1.  Erik Jones and Donny Schatz -- NASCAR's Next Big Thing sweeps the non-Cup weekend, taking Friday night's Truck race at Iowa Speedway and Sunday's rain-delayed Xfinity series event at Chicagoland Speedway. With Joe Gibbs' Cup roster full for 2016 (it is, isn't it?) what will Gibbs and Toyota do to keep Jones? Meanwhile, Schatz sweeps the World of Outlaws weekend, including inaugural series race at Dakota State Fair Speedway, to bring his season victory total to 16. If you're talking about the Outlaws -- or trying to sell tickets to those winged sprint car races -- you're talking about Schatz and his Bad Boy Buggies Chevy fielded by the Tony Stewart/Curb-Agajanian team.

  3Steve O'Donnell -- NASCAR's racing development boss announces a less-downforce rules package for Kentucky Speedway as the sanction tries to deal with fewer green-flag passes and a down trend in its TV numbers. O'Donnell says NASCAR is "confident" in this package but adds "all options are on the table."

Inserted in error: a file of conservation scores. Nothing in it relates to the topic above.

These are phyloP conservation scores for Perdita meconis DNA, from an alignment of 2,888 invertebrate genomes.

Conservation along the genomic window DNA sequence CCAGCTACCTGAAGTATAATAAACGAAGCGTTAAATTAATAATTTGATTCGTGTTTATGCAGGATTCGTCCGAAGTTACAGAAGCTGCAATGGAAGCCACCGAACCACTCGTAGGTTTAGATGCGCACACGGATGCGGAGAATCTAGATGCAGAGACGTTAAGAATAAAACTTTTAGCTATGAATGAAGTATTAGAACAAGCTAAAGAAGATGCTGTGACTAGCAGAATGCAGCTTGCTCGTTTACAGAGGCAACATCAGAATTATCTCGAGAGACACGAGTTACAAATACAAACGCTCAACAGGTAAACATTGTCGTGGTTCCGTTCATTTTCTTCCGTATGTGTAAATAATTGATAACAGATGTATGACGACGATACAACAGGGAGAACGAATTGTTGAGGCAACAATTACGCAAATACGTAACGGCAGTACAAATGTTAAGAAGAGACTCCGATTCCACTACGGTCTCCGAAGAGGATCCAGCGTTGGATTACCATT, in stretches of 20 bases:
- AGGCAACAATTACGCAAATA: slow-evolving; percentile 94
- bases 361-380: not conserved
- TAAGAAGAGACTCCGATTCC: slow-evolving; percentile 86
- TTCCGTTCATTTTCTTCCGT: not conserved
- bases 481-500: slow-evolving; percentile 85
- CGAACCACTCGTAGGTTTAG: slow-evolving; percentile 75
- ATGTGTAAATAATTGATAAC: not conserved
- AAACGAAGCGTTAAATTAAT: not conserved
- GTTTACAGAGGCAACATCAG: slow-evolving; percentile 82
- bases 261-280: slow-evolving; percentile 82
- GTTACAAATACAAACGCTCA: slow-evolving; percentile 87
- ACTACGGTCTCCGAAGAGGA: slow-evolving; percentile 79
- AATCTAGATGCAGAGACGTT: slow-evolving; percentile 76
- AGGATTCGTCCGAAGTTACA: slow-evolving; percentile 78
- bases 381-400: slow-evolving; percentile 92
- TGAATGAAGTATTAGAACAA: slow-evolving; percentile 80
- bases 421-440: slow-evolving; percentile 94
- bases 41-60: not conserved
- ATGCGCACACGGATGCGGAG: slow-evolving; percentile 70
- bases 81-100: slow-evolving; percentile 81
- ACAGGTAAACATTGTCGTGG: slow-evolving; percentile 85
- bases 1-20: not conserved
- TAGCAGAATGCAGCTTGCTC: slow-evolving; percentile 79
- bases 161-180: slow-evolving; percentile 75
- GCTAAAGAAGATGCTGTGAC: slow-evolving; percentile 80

4Bernie Ecclestone -- The cash crunch that has imperiled all but the major Formula One teams has spread to the tracks, with the unthinkable now possible: No Italian Grand Prix at Monza. "In order to have a Grand Prix, you need money," says F1's commercial czar. "If the money is there, the race takes place." Which also provides an explanation for the disappearance act of the U.S. Grand Prix near New York City.

  5Dave Allen -- Can the new Auto Club Speedway president make any kind of attendance success out of a late June Saturday afternoon date for his IndyCar 500?

  6. Paul Tracy -- No surprise, he's telling it like it is on NBCSN's IndyCar cablecasts and has a 500-mile race to work with this Saturday. 

  7. Robin Miller -- His Racer.com column becomes the voice of the beaten-down IndyCar series mechanics. And he breaks news of a possible IndyCar return to Road America.

  8Justin Wilson -- IndyCar veteran to drive Honda's HPD ARX-04b LMP2 in this Sunday's Pikes Peak Hill Climb. 

  9. Kevin Miller  -- USAC CEO cuts loose Davey Hamilton as executive director after only three months. Hamilton says it happened because of a "difference of opinion."

 10. Rico Abreu -- Champion of USAC Indiana Midget Week with one win and three top-five finishes. He was one point ahead of Bryan Clauson. Abreu  highlights what short-track drivers can do for those owners in other series who are paying attention. 

 more next week . . . ]